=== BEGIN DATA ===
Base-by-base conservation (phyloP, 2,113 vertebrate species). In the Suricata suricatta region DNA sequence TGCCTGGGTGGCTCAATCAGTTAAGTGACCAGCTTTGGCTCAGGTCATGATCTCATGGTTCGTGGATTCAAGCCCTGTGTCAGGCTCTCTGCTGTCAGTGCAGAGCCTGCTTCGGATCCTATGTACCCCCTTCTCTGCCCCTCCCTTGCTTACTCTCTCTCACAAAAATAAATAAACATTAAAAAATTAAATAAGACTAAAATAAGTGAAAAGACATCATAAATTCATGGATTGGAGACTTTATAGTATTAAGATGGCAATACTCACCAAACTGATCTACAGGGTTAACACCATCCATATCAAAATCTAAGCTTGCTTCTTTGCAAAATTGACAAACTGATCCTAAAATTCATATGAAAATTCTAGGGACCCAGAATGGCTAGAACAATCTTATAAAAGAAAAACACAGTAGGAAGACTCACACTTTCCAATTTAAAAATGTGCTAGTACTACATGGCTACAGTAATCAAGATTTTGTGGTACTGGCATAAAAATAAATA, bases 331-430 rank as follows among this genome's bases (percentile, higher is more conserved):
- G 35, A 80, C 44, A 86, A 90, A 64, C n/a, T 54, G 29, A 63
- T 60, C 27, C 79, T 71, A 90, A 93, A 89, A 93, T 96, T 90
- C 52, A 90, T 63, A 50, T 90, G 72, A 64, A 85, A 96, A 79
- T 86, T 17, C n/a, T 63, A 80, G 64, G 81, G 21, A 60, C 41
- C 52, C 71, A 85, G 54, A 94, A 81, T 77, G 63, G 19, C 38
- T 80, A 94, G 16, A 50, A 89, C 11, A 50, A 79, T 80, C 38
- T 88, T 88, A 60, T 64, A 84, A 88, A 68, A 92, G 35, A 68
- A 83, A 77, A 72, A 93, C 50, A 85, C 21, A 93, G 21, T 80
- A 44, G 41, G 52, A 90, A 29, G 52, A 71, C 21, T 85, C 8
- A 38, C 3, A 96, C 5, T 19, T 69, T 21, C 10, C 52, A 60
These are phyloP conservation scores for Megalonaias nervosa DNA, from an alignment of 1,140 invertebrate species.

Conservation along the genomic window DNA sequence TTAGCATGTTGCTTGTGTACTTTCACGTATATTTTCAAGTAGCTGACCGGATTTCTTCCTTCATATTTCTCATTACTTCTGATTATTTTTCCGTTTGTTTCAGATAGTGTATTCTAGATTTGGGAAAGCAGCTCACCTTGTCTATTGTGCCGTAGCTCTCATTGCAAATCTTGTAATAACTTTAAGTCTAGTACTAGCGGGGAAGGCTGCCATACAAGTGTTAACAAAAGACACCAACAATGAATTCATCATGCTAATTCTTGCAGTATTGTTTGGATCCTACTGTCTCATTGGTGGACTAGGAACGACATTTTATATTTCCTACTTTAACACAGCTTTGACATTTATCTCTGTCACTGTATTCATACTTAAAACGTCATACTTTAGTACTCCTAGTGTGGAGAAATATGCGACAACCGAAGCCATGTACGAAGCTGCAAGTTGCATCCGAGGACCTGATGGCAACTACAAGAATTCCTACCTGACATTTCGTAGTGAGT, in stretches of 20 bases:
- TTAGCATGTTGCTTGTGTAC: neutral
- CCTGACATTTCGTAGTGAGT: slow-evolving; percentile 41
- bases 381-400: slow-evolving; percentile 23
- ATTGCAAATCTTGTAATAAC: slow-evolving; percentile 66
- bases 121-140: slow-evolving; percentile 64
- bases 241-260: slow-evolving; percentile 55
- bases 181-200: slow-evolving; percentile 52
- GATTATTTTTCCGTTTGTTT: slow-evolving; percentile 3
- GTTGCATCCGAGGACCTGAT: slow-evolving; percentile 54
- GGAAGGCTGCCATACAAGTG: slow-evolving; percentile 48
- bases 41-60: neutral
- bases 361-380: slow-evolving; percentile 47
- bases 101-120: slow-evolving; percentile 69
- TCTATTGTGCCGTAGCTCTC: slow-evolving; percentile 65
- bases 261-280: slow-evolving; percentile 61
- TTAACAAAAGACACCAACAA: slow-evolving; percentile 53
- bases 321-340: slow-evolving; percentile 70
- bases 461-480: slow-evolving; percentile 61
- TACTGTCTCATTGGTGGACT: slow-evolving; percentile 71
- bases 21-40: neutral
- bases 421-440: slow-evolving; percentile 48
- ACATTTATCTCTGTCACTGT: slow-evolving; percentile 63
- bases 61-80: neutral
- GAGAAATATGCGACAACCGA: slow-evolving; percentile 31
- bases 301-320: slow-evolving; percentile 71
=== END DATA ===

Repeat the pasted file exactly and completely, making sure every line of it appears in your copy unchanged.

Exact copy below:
Base-by-base conservation (phyloP, 2,113 vertebrate species). In the Suricata suricatta region DNA sequence TGCCTGGGTGGCTCAATCAGTTAAGTGACCAGCTTTGGCTCAGGTCATGATCTCATGGTTCGTGGATTCAAGCCCTGTGTCAGGCTCTCTGCTGTCAGTGCAGAGCCTGCTTCGGATCCTATGTACCCCCTTCTCTGCCCCTCCCTTGCTTACTCTCTCTCACAAAAATAAATAAACATTAAAAAATTAAATAAGACTAAAATAAGTGAAAAGACATCATAAATTCATGGATTGGAGACTTTATAGTATTAAGATGGCAATACTCACCAAACTGATCTACAGGGTTAACACCATCCATATCAAAATCTAAGCTTGCTTCTTTGCAAAATTGACAAACTGATCCTAAAATTCATATGAAAATTCTAGGGACCCAGAATGGCTAGAACAATCTTATAAAAGAAAAACACAGTAGGAAGACTCACACTTTCCAATTTAAAAATGTGCTAGTACTACATGGCTACAGTAATCAAGATTTTGTGGTACTGGCATAAAAATAAATA, bases 331-430 rank as follows among this genome's bases (percentile, higher is more conserved):
- G 35, A 80, C 44, A 86, A 90, A 64, C n/a, T 54, G 29, A 63
- T 60, C 27, C 79, T 71, A 90, A 93, A 89, A 93, T 96, T 90
- C 52, A 90, T 63, A 50, T 90, G 72, A 64, A 85, A 96, A 79
- T 86, T 17, C n/a, T 63, A 80, G 64, G 81, G 21, A 60, C 41
- C 52, C 71, A 85, G 54, A 94, A 81, T 77, G 63, G 19, C 38
- T 80, A 94, G 16, A 50, A 89, C 11, A 50, A 79, T 80, C 38
- T 88, T 88, A 60, T 64, A 84, A 88, A 68, A 92, G 35, A 68
- A 83, A 77, A 72, A 93, C 50, A 85, C 21, A 93, G 21, T 80
- A 44, G 41, G 52, A 90, A 29, G 52, A 71, C 21, T 85, C 8
- A 38, C 3, A 96, C 5, T 19, T 69, T 21, C 10, C 52, A 60
These are phyloP conservation scores for Megalonaias nervosa DNA, from an alignment of 1,140 invertebrate species.

Conservation along the genomic window DNA sequence TTAGCATGTTGCTTGTGTACTTTCACGTATATTTTCAAGTAGCTGACCGGATTTCTTCCTTCATATTTCTCATTACTTCTGATTATTTTTCCGTTTGTTTCAGATAGTGTATTCTAGATTTGGGAAAGCAGCTCACCTTGTCTATTGTGCCGTAGCTCTCATTGCAAATCTTGTAATAACTTTAAGTCTAGTACTAGCGGGGAAGGCTGCCATACAAGTGTTAACAAAAGACACCAACAATGAATTCATCATGCTAATTCTTGCAGTATTGTTTGGATCCTACTGTCTCATTGGTGGACTAGGAACGACATTTTATATTTCCTACTTTAACACAGCTTTGACATTTATCTCTGTCACTGTATTCATACTTAAAACGTCATACTTTAGTACTCCTAGTGTGGAGAAATATGCGACAACCGAAGCCATGTACGAAGCTGCAAGTTGCATCCGAGGACCTGATGGCAACTACAAGAATTCCTACCTGACATTTCGTAGTGAGT, in stretches of 20 bases:
- TTAGCATGTTGCTTGTGTAC: neutral
- CCTGACATTTCGTAGTGAGT: slow-evolving; percentile 41
- bases 381-400: slow-evolving; percentile 23
- ATTGCAAATCTTGTAATAAC: slow-evolving; percentile 66
- bases 121-140: slow-evolving; percentile 64
- bases 241-260: slow-evolving; percentile 55
- bases 181-200: slow-evolving; percentile 52
- GATTATTTTTCCGTTTGTTT: slow-evolving; percentile 3
- GTTGCATCCGAGGACCTGAT: slow-evolving; percentile 54
- GGAAGGCTGCCATACAAGTG: slow-evolving; percentile 48
- bases 41-60: neutral
- bases 361-380: slow-evolving; percentile 47
- bases 101-120: slow-evolving; percentile 69
- TCTATTGTGCCGTAGCTCTC: slow-evolving; percentile 65
- bases 261-280: slow-evolving; percentile 61
- TTAACAAAAGACACCAACAA: slow-evolving; percentile 53
- bases 321-340: slow-evolving; percentile 70
- bases 461-480: slow-evolving; percentile 61
- TACTGTCTCATTGGTGGACT: slow-evolving; percentile 71
- bases 21-40: neutral
- bases 421-440: slow-evolving; percentile 48
- ACATTTATCTCTGTCACTGT: slow-evolving; percentile 63
- bases 61-80: neutral
- GAGAAATATGCGACAACCGA: slow-evolving; percentile 31
- bases 301-320: slow-evolving; percentile 71